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    I think what made “constructor substitution” click for me was this diagram.

    In OO, constructor substitution is called the “visitor pattern”: a TreeVisitor specifies what to do at each Node and Leaf; a ListVisitor specifies what to do at each Cons and Nil. There was a recent post about this, (same author) The visitor pattern is essentially the same thing as Church encoding.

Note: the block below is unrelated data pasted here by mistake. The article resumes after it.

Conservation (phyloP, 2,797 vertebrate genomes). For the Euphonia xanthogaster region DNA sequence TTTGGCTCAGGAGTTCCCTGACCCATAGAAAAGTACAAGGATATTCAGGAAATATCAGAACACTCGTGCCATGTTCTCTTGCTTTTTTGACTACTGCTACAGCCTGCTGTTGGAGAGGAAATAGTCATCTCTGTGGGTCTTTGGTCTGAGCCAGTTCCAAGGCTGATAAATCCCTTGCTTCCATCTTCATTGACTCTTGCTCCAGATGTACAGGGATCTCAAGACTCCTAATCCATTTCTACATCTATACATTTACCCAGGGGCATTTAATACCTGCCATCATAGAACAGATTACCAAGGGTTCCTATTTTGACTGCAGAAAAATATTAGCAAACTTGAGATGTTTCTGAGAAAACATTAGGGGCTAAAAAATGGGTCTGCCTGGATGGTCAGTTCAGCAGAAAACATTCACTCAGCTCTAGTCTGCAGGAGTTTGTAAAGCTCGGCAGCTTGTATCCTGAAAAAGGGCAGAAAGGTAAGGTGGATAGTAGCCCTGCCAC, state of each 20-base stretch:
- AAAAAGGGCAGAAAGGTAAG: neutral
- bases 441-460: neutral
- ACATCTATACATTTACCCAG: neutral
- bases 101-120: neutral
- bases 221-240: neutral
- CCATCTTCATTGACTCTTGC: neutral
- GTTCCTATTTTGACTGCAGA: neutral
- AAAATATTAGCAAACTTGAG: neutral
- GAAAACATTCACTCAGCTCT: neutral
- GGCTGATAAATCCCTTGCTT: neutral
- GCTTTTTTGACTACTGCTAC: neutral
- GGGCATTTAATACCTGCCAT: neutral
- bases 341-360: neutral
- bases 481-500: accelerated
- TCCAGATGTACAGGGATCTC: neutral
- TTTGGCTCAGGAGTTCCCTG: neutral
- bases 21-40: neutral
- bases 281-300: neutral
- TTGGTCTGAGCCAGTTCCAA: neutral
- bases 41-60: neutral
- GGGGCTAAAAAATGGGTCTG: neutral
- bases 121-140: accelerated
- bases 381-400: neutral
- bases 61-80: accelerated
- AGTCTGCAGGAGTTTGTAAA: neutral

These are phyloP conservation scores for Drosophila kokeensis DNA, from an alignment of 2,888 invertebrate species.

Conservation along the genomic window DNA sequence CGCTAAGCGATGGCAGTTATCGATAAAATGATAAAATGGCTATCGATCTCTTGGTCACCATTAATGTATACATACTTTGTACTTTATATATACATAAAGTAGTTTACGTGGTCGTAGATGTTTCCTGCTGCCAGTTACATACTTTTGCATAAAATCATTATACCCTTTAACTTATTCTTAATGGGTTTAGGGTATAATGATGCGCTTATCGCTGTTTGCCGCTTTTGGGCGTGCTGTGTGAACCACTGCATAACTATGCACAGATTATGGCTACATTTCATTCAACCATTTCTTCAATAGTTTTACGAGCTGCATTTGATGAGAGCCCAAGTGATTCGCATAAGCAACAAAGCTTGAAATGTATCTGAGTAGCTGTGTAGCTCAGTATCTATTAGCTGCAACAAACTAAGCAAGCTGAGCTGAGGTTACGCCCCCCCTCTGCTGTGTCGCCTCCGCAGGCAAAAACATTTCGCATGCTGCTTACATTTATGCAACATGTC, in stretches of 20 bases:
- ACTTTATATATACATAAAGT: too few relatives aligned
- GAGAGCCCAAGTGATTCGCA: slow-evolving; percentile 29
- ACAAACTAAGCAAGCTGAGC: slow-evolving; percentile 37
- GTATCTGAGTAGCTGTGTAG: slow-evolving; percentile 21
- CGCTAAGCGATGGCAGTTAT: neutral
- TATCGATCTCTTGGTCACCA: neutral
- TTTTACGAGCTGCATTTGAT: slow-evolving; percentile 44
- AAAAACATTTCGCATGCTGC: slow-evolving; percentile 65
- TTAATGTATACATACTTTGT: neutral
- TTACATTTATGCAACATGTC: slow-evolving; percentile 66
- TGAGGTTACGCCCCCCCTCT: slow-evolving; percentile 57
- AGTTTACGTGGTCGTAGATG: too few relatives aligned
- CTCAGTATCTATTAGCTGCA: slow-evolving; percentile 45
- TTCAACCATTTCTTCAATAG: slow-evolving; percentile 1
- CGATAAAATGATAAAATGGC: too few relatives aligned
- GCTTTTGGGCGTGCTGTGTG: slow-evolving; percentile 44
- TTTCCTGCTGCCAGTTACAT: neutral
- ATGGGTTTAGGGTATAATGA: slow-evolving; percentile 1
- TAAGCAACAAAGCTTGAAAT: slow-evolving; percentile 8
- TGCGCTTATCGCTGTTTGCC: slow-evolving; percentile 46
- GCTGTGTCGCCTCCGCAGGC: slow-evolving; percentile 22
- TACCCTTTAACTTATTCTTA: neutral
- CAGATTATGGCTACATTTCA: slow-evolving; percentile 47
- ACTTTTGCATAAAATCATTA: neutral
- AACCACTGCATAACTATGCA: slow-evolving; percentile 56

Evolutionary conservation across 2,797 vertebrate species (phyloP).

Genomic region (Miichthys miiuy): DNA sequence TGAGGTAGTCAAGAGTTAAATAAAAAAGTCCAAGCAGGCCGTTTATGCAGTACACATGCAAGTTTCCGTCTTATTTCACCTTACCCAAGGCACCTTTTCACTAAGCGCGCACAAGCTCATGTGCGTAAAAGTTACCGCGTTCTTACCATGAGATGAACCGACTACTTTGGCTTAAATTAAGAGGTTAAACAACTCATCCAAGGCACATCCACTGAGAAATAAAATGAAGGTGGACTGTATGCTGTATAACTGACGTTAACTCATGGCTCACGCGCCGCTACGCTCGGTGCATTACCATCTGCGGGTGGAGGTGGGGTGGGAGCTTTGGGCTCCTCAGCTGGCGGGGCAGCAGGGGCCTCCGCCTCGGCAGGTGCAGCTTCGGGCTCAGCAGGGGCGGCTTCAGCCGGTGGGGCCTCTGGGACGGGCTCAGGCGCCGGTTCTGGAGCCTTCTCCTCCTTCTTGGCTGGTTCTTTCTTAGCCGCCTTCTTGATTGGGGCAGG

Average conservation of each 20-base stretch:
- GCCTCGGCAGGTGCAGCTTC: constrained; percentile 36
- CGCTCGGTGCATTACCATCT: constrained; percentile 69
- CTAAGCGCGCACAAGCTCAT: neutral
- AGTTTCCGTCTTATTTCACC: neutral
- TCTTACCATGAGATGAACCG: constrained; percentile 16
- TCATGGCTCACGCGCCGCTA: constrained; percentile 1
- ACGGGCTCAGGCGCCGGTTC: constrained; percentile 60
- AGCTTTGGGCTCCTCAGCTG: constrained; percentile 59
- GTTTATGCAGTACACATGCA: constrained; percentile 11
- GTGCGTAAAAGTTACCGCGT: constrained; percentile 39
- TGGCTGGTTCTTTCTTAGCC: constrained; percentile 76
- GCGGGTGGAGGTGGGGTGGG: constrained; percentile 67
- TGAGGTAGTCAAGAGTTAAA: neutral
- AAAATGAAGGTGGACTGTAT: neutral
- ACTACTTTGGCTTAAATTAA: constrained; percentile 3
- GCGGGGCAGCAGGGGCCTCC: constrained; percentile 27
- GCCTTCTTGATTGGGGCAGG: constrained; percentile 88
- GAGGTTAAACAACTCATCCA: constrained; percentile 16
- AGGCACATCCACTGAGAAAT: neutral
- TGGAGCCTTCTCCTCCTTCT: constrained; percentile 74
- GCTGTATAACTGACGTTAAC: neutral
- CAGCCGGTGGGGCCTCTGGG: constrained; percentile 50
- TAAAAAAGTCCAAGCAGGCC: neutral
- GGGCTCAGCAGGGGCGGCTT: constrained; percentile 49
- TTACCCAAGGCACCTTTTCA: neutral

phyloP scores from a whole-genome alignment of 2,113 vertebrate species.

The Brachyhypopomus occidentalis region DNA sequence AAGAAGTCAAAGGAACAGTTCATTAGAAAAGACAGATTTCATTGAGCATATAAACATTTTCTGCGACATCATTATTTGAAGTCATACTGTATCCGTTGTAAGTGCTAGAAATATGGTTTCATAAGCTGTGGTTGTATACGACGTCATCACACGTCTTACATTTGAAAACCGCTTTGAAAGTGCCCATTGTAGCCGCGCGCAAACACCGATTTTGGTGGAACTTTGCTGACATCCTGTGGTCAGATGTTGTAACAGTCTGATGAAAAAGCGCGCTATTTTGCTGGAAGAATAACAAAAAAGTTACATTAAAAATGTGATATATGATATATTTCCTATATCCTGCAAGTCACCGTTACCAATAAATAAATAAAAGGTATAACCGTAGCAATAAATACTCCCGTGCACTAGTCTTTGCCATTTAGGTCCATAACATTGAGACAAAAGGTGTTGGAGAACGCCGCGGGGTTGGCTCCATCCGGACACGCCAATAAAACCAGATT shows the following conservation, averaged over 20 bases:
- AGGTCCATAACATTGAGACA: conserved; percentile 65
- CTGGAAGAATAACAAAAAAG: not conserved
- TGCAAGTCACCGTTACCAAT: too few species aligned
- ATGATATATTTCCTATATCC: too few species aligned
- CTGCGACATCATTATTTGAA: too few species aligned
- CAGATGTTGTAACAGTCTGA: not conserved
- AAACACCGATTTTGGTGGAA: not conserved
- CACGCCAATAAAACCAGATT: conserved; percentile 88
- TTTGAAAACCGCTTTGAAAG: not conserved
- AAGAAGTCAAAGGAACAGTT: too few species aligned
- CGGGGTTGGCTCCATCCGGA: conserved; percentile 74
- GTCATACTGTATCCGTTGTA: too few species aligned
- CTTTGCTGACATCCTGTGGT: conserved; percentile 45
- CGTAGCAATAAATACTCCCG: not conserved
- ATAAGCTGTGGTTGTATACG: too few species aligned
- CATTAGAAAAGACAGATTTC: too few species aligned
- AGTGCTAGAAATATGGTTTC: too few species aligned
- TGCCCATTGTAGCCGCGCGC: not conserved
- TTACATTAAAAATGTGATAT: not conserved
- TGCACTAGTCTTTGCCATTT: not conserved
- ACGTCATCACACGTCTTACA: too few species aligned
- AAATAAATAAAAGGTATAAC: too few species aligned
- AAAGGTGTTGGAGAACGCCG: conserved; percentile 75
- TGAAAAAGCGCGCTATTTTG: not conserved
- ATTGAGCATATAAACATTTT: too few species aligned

There’s a neat practical application: if you’re going to produce a tree and then immediately consume it, you can take a short cut by letting the tree-producer call the visitor directly. Instead of new Node(left, right), you write visitor.handleNode(left, right), so no actual nodes get allocated.

    Lark, a parser-generator for Python, uses this technique to make the API nice. By default, you don’t have to write any grammar actions; it defines the classes and builds the tree for you. If you want more control, you can write a visitor that transforms the Lark tree into your own custom classes. Then to eliminate the overhead, you can pass your visitor into the parser and it will construct your tree by calling into the visitor directly.